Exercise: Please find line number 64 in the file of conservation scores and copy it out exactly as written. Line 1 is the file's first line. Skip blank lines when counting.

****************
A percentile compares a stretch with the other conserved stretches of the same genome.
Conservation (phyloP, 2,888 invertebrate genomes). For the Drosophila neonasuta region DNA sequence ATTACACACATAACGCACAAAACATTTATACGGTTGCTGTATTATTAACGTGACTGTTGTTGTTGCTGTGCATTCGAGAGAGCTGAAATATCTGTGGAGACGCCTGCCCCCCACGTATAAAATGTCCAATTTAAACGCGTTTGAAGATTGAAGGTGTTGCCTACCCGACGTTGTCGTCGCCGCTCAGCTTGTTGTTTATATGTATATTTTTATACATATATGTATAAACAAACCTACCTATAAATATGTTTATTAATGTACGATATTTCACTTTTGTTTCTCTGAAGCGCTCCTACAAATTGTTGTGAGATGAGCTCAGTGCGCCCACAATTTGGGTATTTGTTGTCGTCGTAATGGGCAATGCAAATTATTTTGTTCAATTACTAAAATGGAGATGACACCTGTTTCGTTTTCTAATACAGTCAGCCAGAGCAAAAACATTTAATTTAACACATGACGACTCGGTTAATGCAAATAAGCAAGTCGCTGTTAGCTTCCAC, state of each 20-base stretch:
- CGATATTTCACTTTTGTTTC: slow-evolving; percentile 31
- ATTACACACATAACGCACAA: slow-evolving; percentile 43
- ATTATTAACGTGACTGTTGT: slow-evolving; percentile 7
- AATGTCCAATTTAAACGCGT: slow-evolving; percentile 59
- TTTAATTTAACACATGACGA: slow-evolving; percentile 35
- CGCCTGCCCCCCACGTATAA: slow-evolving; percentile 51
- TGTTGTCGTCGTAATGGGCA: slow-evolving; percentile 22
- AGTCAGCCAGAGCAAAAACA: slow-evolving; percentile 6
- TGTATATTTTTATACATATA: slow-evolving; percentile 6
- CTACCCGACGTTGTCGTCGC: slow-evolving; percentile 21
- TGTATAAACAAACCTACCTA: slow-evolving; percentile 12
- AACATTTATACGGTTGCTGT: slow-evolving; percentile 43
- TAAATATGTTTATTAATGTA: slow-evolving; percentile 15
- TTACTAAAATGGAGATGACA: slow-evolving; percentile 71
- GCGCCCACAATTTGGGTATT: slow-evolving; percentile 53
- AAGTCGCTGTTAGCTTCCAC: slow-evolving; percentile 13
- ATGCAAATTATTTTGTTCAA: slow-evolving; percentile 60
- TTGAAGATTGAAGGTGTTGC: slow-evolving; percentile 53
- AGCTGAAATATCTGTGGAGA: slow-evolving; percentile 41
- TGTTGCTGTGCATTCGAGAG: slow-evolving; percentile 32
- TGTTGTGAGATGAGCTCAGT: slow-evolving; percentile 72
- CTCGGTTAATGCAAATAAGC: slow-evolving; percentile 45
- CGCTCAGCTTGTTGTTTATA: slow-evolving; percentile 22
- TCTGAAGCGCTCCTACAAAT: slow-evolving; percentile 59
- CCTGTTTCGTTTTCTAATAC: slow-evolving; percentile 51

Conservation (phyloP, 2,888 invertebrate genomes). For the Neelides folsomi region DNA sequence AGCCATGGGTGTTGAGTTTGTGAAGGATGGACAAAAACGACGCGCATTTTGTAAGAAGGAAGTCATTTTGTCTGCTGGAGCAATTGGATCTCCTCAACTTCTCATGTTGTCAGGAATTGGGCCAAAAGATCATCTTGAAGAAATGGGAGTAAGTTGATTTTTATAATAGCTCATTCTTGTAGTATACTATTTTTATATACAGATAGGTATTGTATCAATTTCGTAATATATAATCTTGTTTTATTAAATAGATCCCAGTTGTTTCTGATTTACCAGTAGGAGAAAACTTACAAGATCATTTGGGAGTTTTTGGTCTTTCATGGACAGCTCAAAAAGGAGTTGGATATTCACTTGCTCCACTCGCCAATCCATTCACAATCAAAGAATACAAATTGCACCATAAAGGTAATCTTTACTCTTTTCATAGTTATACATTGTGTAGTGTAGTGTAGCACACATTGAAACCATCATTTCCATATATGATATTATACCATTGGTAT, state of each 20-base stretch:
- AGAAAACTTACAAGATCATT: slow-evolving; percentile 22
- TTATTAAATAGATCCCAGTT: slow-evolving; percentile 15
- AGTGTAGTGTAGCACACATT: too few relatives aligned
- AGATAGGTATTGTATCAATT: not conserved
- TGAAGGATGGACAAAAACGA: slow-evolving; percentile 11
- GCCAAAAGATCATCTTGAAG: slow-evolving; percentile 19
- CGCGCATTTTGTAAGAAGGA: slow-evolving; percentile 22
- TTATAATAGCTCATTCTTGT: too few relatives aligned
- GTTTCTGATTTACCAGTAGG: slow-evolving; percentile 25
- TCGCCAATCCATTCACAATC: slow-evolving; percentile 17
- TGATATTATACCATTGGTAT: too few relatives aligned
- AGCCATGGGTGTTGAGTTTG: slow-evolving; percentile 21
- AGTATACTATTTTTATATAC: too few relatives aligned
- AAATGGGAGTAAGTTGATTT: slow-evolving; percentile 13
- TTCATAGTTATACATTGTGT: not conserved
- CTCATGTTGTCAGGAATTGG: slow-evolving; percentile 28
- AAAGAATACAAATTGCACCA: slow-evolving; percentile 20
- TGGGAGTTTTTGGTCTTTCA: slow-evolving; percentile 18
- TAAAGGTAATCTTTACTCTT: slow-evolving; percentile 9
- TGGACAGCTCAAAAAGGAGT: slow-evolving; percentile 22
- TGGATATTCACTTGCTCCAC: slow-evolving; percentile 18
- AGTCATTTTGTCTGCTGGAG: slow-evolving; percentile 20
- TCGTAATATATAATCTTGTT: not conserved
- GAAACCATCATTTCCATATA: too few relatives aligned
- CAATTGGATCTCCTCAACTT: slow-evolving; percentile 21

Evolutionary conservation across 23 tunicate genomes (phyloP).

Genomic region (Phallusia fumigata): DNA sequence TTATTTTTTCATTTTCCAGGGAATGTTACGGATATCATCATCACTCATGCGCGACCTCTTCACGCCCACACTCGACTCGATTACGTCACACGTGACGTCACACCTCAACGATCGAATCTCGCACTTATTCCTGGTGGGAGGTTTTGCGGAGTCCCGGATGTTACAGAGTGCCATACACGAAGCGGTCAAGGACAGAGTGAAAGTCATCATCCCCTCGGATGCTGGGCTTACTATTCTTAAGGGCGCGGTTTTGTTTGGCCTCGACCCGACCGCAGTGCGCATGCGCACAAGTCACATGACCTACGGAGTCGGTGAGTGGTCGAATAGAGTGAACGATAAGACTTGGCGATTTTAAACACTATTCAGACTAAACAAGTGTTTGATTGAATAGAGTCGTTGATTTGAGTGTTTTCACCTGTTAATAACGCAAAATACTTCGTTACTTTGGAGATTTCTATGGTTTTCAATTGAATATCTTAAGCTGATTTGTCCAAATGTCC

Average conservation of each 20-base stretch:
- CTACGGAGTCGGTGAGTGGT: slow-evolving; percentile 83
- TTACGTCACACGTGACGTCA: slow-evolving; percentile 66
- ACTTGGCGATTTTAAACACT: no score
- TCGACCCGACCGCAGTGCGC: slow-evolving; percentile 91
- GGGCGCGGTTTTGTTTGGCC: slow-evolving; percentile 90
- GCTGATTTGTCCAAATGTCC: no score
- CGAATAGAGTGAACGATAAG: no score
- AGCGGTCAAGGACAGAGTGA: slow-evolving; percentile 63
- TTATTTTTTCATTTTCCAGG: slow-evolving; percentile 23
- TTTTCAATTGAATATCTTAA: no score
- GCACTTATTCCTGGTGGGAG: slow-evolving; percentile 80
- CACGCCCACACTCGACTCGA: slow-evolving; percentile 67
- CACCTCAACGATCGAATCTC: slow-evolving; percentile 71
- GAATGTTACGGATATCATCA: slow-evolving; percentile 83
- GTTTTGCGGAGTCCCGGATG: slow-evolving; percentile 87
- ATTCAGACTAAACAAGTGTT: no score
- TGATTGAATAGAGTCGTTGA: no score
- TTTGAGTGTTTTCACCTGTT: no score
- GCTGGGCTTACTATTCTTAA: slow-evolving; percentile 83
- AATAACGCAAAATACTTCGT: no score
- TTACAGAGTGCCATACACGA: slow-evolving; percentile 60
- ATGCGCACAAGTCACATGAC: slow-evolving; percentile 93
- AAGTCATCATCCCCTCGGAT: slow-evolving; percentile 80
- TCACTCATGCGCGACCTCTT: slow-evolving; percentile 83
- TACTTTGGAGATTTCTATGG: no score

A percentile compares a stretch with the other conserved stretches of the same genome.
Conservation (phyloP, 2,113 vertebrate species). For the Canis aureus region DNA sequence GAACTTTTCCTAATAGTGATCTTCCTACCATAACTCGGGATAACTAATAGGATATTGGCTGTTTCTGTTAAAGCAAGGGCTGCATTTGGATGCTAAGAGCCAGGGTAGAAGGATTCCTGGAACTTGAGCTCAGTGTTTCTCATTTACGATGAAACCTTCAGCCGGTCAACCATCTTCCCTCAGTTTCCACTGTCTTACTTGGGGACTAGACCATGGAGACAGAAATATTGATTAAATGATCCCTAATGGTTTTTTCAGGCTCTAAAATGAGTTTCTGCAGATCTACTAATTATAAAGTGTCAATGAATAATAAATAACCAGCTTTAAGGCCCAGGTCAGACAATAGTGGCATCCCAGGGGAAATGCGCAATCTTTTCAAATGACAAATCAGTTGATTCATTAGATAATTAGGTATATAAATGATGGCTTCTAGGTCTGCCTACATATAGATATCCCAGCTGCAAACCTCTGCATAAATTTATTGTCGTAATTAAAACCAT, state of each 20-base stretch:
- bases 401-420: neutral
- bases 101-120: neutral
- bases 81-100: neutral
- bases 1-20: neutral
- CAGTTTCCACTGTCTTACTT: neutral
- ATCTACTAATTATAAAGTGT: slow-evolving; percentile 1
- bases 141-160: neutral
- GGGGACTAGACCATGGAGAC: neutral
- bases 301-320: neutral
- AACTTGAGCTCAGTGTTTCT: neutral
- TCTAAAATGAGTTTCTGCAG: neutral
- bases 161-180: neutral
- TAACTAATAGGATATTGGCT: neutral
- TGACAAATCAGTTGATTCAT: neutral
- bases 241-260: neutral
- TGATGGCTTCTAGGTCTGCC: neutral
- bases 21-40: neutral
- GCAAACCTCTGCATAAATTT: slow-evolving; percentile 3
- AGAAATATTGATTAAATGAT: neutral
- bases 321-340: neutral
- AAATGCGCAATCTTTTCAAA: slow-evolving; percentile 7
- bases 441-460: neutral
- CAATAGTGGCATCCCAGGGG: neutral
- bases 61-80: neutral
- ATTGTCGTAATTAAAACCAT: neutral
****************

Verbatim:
- AGCGGTCAAGGACAGAGTGA: slow-evolving; percentile 63